Speaking on the regulatory regime in border-less securities market, Herbert Kronke, secretary general- UNIDROIT Rome stated that alliances among stock exchanges are becoming the order of the day as market operators go transnational. Companies across the globe are feeling the need to list simultaneously on local and global exchanges. He, however, noted that a combined regulatory environment has not been enhanced to this extent as an issuer has to face many legal obstacles. Mr Kronke said: regulators are moving in a direction of commonality. A proof of this is the creation of International Organisation of Securities Commission (IOSCO), of which the Indian market regulator is an active participant.
Throwing light on corporate governance, Hideki Kanda, professor of law, University of Tokyo, noted that there is an immediate need for effective regulatory norms and their enforcement. About the legal systems to end insider trading, he said: it is not enough to say that do not do anything wrong. In a fast-developing market like India, there has to be changes in regulatory techniques, and better surveillance systems must be put in place to penalise defaulters.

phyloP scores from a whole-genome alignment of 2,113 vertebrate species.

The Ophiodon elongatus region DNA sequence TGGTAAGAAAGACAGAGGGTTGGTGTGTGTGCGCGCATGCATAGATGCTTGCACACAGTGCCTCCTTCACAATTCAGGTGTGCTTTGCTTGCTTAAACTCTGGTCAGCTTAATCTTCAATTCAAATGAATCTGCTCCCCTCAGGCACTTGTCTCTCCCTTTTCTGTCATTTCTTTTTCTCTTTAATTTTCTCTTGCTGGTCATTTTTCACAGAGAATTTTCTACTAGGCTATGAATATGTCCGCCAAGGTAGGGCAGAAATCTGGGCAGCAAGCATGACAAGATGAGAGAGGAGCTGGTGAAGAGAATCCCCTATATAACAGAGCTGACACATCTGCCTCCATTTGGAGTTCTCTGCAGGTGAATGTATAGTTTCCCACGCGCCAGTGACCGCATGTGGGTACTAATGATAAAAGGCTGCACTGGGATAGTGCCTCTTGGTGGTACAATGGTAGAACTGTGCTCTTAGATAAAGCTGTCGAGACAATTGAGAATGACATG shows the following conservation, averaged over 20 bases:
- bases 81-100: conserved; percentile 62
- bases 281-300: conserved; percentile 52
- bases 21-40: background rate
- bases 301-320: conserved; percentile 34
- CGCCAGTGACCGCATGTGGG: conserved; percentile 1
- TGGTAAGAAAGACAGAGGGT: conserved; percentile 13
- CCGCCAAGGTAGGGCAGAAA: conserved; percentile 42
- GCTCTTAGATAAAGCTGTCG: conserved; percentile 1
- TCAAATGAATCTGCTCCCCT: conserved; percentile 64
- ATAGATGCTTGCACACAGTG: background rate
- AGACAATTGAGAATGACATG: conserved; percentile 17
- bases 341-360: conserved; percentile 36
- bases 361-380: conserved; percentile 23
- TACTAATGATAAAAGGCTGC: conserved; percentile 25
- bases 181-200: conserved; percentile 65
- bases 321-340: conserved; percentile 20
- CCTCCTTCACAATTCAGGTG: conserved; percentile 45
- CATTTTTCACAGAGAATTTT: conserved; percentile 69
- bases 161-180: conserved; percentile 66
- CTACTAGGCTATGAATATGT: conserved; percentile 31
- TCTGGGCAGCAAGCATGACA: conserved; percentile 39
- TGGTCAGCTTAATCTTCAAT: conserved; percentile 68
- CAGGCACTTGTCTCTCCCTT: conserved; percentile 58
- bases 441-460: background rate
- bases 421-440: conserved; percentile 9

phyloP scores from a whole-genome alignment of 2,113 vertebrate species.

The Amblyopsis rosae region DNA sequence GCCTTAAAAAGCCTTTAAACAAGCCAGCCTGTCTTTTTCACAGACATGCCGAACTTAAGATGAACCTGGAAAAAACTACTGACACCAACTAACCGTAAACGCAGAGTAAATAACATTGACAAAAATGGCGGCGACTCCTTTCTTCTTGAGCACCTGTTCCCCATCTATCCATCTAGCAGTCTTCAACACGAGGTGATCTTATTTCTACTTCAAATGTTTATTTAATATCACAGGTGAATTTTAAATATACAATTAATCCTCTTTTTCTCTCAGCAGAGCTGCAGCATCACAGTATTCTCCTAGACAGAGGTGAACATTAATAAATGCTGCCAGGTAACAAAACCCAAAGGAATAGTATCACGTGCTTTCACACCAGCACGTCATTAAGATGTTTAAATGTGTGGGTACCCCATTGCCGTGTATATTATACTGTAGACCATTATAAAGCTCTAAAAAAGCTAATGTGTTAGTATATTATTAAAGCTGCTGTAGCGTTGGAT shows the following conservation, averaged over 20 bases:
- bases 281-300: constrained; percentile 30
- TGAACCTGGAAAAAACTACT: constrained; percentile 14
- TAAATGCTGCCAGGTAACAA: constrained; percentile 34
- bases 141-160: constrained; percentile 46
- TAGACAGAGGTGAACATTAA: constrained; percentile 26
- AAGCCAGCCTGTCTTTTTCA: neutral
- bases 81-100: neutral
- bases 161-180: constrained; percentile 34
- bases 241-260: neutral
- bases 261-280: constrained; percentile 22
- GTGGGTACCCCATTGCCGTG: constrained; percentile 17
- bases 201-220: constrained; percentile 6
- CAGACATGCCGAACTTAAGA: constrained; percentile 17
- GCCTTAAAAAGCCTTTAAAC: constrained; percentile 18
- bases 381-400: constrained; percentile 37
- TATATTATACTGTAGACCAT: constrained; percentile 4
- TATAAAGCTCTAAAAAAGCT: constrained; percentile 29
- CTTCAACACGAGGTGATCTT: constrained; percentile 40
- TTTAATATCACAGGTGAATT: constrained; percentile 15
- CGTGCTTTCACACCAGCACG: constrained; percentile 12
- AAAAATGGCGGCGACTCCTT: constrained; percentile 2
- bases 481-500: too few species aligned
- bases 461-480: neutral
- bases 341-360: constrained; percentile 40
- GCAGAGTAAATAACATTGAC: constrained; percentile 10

Another propeller for investor confidence will come through self-regulation, said Roberta Karmel, former commissioner of Securities and Exchange Commission, Washington.